To Create a World or Not
Yesterday during a brainstorming session, an idea struck me. When is it appropriate to utilize a secondary or constructed world in a fantasy story (or a science fiction story for that matter)? What are the advantages of creating and utilizing a constructed world rather than our own Earth? What, maybe, are the disadvantages? Are writers maybe too willing to utilize constructed worlds in their stories when our own consensus world would be a better setting? Now, I could bloviate as a blogocritic, but I rather don’t want to. I want to rather work through this as a writer myself.
A project I’ve been working on for a while has been predicated on being a constructed world. But yesterday, I realized that I don’t need that world to be constructed from scratch. That the project works just as well, if not better, set in a, perhaps, highly mutated, weird, and fantastic version of Earth had never occurred to me.
Once this leap was made, I realized that I don’t have to rack my brain trying to come up with fictional names of planets, countries, states and provinces, cities, species, and people. I can just use Earth as the backdrop for some really strange adventures. That’s what I meant by the highly mutated comment.
This new direction also opens up avenues of deeper and more complex interrogations and explorations of issues that a secondary world may not readily allow.
So now I have to question, why was I so hell bent on a secondary world in the first place? I don’t quite know. The earliest iteration of this now mutated idea was set in a strange and terrifying postapocalyptic or dying earth setting on earth. Now, elements of that original idea have spored out and become a beast of its own. Gradually I had the idea of creating a constructed world based on the early twenty first century. But while that idea may be fun, I really do not know if it really has a chance of working. Then I began to gravitate more and more around creating worlds inspired by the late nineteenth and early twentieth centuries (roughly “steampunk” and “dieselpunk”). And I’ve flirted with modernizing the ancient world, but while that idea has merit, the story never quite fit.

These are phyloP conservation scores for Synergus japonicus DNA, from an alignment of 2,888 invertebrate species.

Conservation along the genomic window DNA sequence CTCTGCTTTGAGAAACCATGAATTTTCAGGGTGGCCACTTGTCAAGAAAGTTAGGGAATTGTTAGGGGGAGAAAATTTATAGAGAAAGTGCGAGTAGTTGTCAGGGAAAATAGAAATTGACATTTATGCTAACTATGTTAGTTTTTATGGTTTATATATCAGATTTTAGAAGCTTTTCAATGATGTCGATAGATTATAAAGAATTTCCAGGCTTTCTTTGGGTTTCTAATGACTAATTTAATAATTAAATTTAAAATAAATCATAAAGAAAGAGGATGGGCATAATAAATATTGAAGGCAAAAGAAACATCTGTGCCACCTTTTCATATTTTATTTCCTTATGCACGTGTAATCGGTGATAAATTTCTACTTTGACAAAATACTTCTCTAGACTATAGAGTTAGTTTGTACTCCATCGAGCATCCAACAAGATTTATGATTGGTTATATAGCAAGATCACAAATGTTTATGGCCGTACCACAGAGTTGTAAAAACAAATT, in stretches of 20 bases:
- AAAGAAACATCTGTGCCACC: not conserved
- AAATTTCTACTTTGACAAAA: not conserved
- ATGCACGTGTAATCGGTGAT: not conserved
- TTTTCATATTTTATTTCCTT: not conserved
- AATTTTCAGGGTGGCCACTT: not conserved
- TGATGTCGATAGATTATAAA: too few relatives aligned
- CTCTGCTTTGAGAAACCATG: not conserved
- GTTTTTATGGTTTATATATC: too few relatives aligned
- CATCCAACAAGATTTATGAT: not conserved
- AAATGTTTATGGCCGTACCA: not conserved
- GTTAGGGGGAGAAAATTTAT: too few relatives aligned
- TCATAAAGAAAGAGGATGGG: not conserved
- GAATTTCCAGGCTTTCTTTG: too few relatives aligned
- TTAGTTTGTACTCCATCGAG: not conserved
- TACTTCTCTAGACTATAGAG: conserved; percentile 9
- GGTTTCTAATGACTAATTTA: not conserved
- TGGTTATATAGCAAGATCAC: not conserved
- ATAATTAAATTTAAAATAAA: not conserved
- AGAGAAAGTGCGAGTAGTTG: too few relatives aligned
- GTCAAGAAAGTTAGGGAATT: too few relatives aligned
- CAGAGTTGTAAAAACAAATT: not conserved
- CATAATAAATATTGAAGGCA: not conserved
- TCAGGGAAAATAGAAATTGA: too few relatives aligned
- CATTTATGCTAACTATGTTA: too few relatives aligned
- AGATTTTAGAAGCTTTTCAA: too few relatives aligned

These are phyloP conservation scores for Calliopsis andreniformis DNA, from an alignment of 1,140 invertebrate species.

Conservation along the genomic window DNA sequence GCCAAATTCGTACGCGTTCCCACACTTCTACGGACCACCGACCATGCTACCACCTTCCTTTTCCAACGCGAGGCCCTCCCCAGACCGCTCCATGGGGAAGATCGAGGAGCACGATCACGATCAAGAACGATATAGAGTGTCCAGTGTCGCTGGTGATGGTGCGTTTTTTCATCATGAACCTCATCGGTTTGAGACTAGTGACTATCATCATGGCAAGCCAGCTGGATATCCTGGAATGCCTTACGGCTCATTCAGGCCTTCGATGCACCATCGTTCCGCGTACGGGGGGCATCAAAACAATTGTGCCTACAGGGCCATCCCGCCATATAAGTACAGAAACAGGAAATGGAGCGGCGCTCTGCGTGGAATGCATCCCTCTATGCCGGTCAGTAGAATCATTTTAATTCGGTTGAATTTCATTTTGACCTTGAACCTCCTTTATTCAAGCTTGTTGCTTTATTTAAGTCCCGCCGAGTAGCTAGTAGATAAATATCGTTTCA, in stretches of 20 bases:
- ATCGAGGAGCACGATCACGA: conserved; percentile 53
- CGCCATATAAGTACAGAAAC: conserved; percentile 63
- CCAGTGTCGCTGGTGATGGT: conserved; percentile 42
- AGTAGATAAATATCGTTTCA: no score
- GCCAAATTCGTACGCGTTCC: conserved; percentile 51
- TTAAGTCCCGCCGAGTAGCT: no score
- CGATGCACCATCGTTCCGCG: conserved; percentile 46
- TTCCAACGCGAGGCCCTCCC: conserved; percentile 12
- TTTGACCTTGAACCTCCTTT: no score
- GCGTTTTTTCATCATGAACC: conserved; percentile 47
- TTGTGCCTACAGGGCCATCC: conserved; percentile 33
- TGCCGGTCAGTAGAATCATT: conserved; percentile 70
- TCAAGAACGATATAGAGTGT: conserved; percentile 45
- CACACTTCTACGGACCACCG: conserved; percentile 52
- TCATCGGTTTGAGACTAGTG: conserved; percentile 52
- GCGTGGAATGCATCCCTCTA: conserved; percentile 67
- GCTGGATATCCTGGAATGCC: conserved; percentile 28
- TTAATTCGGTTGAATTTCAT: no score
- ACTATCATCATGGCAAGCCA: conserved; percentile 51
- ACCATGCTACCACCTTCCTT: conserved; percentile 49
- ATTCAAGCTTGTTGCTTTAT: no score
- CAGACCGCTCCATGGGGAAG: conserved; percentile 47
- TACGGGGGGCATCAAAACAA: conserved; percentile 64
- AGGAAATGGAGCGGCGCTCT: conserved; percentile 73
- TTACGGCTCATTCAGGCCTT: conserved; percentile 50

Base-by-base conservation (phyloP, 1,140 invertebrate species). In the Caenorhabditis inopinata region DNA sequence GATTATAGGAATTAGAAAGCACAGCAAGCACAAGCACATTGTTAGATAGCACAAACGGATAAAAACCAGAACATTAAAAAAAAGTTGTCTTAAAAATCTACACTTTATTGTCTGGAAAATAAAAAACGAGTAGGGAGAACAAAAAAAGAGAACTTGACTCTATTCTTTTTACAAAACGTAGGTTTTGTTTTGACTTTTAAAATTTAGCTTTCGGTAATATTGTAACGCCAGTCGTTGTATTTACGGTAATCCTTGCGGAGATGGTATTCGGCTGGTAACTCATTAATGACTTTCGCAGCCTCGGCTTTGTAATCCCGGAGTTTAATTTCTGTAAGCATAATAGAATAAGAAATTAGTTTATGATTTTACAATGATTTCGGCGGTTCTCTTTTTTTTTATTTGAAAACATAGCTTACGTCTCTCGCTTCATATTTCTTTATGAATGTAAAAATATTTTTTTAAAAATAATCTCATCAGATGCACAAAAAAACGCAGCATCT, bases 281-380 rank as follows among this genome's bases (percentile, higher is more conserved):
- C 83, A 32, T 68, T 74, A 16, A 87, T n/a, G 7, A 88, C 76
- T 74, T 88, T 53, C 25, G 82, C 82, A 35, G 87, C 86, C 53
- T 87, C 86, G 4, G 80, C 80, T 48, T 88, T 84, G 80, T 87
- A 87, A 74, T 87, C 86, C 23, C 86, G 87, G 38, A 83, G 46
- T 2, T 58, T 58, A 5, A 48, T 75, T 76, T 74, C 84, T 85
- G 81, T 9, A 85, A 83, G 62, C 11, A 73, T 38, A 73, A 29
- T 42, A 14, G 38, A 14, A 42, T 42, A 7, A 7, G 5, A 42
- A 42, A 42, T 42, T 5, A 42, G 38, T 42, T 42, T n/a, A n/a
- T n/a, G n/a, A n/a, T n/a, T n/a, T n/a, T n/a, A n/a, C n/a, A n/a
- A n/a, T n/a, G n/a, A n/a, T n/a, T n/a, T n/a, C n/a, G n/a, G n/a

Now I’m excited and happy with these developments. And I don’t have to worry too much about sounding silly when I have to create a lot of fantasy names. Particularly since all of them pretty much were Earth based in some way anyway. So, I think, it is easier to avoid some of this flak to begin with.
This is not to mean that I won’t ever use constructed worlds in anything I do. I have some ideas floating around now that would probably work better being set in constructed worlds rather than being set on Earth. But I think it is important to question at the outset whether or not a constructed world trumps setting a story on Earth rather than Fantasy World 239 or something.
I haven’t touched on, yet, the possibilities and dangers of so mutating and weirding Earth as to make it virtually a constructed world on its own. This, I think, really raises questions about creating secondary worlds and what makes them different from Earth. How heavily mutated does Earth have to be before it is a certified secondary world? Very interesting question. I’ve read arguments calling the Wizarding World of the Harry Potter a secondary world. But I don’t know if I really agree with that argument.
Well, my niece is getting impatient with me, so I’m going to have to cut this post here. I may update this post if I get the chance.